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The Grenfell Coat of Arms

The short answer is Gules, three organ rests, or The Grenfell Blazon: the heraldic ‘blazon’ or formal description. ‘Gules’ is Red, and ‘Or’ is Gold, usually depicted as yellow. In English the Arms are ‘Three gold organ rests on a red background’.

The longer answer is less straightforward.

First, the ‘organ rest’ is a curious object. It would be easy to see it as a set of organ pipes, but it has been described in a variety of different ways: a Lance Rest, or simply Rest, a Sufflue (French: souffler: for blowing air – into an organ), a Rudder (apparently inverted), a Clavicord and a Clarion. It could even be a Syrinx, an old musical instrument, the biblical Jubal’s Organ. The website gives a good account of these uncertainties.

The tomb of Sir Thomas Grenville in St Mary's church, Bideford, DevonSecond, the photograph shows the tomb in St Mary’s church, Bideford, in Devon of Sir Thomas Grenville who died in 1513. The arms appear several times and are blazoned Gules, three clarions, or – the same as the arms above, but with a clarion rather than an organ rest. The seventh generation in the male line from Sir Thomas was Sir John Grenville, who was created Earl of Bath and Viscount Granville of Lansdown.

In his book Family Origins published in 1930, Dr Horace Round writes that the Granville coat of arms was later taken by the modern Grenfell family, which he describes as ‘founded by Pascoe Grenfell of Marazion, died 1810’. A coat of arms consists of the shield, as above, with the crest above it, and supporters.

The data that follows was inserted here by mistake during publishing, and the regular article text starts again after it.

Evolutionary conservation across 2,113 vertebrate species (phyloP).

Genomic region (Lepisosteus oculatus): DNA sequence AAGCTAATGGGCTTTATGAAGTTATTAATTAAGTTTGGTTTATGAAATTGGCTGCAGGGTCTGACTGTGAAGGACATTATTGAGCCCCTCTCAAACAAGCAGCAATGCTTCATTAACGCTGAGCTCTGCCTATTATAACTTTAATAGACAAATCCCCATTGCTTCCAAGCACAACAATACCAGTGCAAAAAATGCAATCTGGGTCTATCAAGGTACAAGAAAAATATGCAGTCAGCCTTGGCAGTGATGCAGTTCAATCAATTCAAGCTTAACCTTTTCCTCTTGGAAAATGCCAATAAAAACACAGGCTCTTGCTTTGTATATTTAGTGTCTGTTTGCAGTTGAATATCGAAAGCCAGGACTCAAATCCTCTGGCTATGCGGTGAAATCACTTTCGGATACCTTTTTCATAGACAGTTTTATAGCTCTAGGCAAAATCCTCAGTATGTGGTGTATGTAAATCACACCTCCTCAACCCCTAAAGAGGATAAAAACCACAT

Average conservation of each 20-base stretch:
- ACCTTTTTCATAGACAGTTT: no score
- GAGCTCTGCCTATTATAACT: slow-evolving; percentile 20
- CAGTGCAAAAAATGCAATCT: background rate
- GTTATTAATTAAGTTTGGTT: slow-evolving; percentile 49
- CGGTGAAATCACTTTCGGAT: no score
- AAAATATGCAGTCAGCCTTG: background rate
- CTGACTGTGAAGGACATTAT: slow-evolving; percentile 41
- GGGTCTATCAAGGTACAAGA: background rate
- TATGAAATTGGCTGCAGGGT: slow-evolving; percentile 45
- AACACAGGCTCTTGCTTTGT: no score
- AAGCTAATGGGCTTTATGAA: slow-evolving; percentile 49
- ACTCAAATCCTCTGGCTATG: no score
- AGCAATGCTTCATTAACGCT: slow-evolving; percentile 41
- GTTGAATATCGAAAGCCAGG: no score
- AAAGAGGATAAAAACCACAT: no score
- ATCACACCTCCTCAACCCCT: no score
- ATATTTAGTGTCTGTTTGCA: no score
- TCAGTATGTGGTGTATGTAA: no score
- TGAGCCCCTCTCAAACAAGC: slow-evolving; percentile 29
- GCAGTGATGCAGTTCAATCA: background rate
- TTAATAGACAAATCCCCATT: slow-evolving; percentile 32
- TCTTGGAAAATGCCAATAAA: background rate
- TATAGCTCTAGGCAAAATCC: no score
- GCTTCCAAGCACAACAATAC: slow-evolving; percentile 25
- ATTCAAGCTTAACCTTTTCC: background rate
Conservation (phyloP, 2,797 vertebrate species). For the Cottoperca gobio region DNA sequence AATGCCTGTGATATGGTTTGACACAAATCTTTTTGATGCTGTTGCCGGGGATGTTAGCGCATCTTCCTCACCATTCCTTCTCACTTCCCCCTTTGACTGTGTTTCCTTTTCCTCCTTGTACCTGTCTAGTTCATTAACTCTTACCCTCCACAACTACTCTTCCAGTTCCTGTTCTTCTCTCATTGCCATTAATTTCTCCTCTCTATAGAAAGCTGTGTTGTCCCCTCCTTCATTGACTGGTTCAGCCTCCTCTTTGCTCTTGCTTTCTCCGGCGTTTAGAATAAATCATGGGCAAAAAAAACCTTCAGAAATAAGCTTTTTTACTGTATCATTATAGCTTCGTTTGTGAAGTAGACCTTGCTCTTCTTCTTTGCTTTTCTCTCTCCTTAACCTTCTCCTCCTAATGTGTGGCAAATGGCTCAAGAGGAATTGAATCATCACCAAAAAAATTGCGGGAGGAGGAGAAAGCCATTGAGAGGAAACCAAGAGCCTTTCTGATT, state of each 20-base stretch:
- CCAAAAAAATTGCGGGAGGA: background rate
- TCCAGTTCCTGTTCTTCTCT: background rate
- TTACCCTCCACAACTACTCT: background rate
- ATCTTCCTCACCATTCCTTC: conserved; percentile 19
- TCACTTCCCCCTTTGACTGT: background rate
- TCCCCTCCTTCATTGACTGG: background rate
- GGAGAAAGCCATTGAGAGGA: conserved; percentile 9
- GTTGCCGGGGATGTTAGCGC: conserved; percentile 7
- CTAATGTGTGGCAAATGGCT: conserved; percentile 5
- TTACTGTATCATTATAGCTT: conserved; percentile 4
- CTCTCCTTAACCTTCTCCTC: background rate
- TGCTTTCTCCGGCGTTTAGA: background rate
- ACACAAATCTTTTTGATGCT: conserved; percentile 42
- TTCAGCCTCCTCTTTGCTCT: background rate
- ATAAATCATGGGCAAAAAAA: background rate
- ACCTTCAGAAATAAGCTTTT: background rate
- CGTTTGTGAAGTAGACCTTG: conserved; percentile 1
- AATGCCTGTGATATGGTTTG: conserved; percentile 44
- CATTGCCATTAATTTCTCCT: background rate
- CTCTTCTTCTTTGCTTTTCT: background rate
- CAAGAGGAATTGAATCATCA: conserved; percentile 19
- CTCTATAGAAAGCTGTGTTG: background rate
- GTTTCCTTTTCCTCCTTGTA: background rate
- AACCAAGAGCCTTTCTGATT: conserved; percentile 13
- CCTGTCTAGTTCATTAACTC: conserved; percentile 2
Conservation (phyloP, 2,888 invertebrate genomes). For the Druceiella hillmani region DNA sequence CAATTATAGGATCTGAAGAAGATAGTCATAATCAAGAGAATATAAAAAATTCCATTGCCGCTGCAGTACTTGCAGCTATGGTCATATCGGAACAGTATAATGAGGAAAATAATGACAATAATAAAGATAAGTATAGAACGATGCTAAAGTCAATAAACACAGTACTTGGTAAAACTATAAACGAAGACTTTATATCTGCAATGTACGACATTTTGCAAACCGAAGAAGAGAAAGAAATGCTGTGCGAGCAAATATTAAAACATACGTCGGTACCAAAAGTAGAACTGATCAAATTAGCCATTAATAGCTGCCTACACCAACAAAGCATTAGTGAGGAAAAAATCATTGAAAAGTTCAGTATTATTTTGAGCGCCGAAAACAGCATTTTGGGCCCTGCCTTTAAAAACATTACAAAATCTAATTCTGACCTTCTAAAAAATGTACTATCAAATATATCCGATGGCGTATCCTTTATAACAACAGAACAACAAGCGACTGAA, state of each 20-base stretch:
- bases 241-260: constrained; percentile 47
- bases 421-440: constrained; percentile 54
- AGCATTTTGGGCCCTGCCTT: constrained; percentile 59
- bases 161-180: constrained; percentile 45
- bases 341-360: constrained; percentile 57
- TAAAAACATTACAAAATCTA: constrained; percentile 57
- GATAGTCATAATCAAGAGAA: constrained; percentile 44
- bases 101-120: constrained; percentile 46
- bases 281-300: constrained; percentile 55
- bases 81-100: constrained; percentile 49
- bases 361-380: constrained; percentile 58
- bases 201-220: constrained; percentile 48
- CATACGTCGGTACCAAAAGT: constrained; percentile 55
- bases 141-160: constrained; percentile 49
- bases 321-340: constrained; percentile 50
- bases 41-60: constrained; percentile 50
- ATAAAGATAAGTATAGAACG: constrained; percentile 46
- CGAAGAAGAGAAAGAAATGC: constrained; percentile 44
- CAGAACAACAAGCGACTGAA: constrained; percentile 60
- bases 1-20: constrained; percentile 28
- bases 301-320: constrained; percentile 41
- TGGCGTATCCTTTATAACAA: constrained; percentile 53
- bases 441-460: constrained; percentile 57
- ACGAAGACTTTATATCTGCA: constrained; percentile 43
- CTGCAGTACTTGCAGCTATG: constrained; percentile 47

The Grenfell Crest

The Grenfell crest is The Grenfell CrestOn a chapeau gules, turned up ermine, a griffin passant, or. A chapeau is usually described in English as a ‘cap of maintenance’. The golden griffin is ‘passant’ or walking to the left with one foot raised. Supporters are either side of the shield and hold it upright, at least symbolically. They are specific to the person concerned and usually depict some aspect of their life.

The motto is optional. The Grenfell motto is ‘Loyal devoir’ or loyal duty.

The Baronial Arms

When Field Marshall Sir Francis Grenfell was raised to the peerage in 1902 a ‘difference’ was added to the shield – a red mural crown on a gold horizontal bar. It is blazoned Gules, on a fess between three organ rests or, a mural crown of the first. William Grenfell and Edward Grenfell were also ennobled, as Barons Desborough (1905) and St Just (1935). They all have the same shield, but their supporters are:

Grenfell Baronial ArmsGrenfell: an Egyptian cavalry soldier and an Egyptian infantry soldier
Desborough: a golden griffin on each side holding a red flag with a gold organ rest.
St Just: a gate porter of the Bank of England and a sailor of the merchant marine.

Another difference is in the crest, with a sprig of laurel in the griffin’s beak.

According to the College of Heralds “if three men were all descended in the direct male line from a man who had been granted arms, they would all bear the same arms. A brief search in the College records for the grants of arms made to the three Grenfell peers suggests that all three grants were confirmations of existing arms in this manner.”  The closest common ancestor of the three barons was Pascoe Grenfell MP (1761 – 1837) son of Pascoe Grenfell of Marazion (1729 – 1810). Sir Wilfred Grenfell also had the ‘Grenfell shield’. Dr Round was probably right to mention Pascoe Grenfell of Marazion, the common ancestor of all four men. 

Frank Grenfell, Oxford, College of Heralds, London. Family Origins, Blazons, own work (Public Domain), from Wikimedia Commons. November 2018.

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